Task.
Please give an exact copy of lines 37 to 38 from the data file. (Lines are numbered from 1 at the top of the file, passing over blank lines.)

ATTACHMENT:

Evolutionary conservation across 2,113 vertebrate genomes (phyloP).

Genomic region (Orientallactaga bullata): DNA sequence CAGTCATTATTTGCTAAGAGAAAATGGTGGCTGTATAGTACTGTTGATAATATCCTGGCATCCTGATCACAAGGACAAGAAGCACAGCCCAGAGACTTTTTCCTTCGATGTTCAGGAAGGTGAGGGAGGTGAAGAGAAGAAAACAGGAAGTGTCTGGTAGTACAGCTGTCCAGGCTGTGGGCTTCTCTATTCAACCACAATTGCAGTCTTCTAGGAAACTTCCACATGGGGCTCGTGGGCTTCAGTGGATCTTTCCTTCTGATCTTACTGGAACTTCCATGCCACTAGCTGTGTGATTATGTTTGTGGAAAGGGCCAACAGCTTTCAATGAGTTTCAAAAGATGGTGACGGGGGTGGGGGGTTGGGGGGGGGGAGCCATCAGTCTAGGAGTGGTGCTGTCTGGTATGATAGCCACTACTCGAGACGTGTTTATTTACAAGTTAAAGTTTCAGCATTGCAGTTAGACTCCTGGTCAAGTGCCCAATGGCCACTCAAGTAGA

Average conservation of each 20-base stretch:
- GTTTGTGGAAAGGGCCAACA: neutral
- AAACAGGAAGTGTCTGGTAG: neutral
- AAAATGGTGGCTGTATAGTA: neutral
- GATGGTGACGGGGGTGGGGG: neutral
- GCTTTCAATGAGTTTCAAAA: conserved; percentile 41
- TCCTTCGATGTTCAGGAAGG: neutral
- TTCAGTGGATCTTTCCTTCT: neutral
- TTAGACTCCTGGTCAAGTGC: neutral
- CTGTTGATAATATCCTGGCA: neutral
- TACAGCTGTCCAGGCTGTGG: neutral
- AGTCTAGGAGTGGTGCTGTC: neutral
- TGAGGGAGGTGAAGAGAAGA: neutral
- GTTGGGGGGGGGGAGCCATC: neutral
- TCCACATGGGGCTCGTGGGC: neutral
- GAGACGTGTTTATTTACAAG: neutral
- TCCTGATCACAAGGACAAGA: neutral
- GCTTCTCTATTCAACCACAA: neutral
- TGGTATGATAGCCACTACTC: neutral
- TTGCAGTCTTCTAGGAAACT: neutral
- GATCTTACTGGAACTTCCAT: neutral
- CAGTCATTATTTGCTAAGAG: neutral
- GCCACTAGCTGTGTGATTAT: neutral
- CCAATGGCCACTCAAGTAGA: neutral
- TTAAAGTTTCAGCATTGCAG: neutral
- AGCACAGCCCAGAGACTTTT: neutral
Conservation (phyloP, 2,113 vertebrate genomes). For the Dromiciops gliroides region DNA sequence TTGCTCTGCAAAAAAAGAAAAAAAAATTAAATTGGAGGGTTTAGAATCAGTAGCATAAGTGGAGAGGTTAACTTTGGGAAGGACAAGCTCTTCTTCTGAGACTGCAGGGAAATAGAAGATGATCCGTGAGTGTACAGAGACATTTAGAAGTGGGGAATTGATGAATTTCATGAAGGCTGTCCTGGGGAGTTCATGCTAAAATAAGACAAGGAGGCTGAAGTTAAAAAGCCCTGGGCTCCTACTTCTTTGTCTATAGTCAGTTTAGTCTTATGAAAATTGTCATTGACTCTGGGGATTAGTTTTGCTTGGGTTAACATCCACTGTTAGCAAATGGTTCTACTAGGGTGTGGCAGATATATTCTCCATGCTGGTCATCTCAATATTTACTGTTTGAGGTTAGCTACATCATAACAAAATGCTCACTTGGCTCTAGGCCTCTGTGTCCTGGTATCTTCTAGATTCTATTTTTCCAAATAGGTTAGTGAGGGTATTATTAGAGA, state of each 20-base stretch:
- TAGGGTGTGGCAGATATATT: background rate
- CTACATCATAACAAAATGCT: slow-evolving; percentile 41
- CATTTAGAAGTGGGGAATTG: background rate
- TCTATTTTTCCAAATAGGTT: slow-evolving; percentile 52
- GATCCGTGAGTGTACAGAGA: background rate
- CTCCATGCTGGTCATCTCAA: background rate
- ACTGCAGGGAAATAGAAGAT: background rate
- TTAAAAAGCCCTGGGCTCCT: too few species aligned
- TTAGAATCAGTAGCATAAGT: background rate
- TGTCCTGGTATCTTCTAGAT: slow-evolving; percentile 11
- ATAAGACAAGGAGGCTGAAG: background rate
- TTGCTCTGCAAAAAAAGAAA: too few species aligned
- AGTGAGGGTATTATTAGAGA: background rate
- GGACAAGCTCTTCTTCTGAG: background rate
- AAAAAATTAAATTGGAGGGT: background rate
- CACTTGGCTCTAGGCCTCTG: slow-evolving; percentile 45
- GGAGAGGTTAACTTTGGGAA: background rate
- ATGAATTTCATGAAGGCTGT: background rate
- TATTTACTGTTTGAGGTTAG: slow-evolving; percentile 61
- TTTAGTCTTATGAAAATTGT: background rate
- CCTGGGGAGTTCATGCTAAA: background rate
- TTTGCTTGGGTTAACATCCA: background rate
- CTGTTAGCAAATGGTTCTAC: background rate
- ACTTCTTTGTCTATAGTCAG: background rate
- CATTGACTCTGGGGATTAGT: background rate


- TTAAAAAGCCCTGGGCTCCT: too few species aligned
- TTAGAATCAGTAGCATAAGT: background rate